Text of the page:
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Chapman wins the Ward 3 runoff election

By Randy Bell

Chapman swearing in

In a rain-soaked August 23 runoff, voters in Clinton’s Ward 3 chose Robert Chapman as their new alderman. Chapman, the public information officer and webmaster for the Clinton Public School District, defeated attorney Ronnie Morton by about eighty votes to fill the vacancy on the Board created by the death of long-time alderman Bill Barnett in June.


“I’m really humbled to know that Ward 3 voted for me,” Chapman said moments after the results were announced. “But it’s also a lot of pressure on my shoulders, because I want to live up to their expectations. I’m exceptionally excited. I’m ready to move forward. I’m ready to see what we can bring forth to the City and how I can play my part to help.”


Just under 500 votes were cast, compared to 645 in the first election August 2, which featured a field of five candidates. And while there’s usually a drop in the turnout for a runoff, the wet weather may have discouraged some people from getting out to vote. But Chapman spent the entire day standing under an umbrella waving to voters as they drove past heading to and from the polling place at Traceway Park.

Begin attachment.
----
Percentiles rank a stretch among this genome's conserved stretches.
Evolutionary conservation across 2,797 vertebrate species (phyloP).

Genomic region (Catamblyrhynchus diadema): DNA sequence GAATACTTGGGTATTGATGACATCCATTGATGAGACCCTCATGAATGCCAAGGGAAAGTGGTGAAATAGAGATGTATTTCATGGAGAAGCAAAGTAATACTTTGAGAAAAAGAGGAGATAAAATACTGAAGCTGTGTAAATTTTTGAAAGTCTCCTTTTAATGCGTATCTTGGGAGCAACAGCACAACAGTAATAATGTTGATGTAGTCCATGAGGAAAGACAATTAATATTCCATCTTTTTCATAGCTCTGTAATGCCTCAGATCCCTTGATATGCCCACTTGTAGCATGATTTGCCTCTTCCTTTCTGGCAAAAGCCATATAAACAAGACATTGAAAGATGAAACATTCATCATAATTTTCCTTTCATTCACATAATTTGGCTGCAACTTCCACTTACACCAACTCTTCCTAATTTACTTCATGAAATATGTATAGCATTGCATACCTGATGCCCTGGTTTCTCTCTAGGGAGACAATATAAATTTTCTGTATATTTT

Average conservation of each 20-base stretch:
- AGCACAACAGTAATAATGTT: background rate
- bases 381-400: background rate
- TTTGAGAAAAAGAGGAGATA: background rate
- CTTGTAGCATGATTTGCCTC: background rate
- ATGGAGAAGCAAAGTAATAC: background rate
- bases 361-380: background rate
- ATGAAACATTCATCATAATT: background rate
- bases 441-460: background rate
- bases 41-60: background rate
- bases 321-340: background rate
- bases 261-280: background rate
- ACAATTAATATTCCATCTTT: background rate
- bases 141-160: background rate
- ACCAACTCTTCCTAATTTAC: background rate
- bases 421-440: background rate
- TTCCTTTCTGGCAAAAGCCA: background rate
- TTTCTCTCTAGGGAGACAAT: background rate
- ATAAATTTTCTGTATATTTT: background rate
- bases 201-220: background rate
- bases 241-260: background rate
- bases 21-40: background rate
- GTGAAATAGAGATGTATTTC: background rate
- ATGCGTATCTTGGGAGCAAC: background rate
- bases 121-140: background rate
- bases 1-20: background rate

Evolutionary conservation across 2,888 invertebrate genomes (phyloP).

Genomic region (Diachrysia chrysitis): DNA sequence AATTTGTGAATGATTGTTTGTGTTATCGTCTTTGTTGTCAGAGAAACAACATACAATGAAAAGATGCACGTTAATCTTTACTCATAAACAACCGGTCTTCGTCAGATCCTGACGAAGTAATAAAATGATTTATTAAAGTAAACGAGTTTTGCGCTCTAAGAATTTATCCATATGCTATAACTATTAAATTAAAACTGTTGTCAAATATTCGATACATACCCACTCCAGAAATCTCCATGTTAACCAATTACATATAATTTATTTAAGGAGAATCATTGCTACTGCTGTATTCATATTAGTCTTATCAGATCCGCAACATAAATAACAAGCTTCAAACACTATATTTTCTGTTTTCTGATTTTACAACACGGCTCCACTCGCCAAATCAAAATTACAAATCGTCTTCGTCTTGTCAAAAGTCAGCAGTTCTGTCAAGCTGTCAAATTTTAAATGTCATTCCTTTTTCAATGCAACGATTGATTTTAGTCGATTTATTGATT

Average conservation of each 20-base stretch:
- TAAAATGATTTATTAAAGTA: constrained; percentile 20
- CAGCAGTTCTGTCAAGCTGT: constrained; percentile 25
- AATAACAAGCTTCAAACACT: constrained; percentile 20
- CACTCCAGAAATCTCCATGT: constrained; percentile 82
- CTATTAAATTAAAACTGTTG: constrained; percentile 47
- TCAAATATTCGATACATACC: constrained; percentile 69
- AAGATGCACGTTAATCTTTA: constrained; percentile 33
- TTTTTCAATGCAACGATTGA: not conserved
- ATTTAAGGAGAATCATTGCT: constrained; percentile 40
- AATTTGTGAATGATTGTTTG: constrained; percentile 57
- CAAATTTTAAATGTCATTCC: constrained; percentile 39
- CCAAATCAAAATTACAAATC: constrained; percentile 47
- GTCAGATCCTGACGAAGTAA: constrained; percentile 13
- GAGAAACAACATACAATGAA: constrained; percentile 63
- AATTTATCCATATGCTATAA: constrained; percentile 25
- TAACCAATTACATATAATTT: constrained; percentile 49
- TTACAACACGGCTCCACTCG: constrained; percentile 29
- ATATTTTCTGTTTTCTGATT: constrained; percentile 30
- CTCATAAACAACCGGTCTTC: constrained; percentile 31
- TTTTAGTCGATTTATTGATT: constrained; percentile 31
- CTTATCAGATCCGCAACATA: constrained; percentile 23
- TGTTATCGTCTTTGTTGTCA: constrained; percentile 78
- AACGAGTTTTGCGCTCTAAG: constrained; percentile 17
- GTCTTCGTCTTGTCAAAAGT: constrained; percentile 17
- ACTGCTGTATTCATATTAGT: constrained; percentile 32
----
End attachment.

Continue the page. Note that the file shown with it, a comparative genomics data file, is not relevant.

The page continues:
One of his first priorities on the Board will be the City’s street paving program.


“I want to find out some information about that,” Chapman said. “I’d like to see what the future holds.” He also plans to focus on parks and recreation and public safety.


And Chapman believes the Board made a smart move in April to opt out of a new state law which legalizes medical marijuana.


“At the time, I think it was the right decision,” he said, because it gave the aldermen the opportunity to gather more information on the pros and cons of the issue. And now as the City considers whether to opt back in to head off a medical marijuana referendum, Chapman says he is keeping an open mind.


“One thing that I’ve discovered through talking to the aldermen during this campaign is that they work very much together as a team. I very much want to hear what the others have gathered and piece that information together to make a wise decision rather than just a rash decision.”


After hearing the runoff results, Morton congratulated Chapman and looked back on his six-week campaign.


“We worked hard, walked the streets, met a lot of people,” said Morton. “That was really one of the most rewarding things about all of this, is getting to see Clinton in a different way, a different light and meeting different people.”


He had trailed Chapman by about 100 votes in the first election and closed the gap some in the runoff but said, “It was an insurmountable lead to overcome. I’m proud of the campaign we ran, but it wasn’t enough.”

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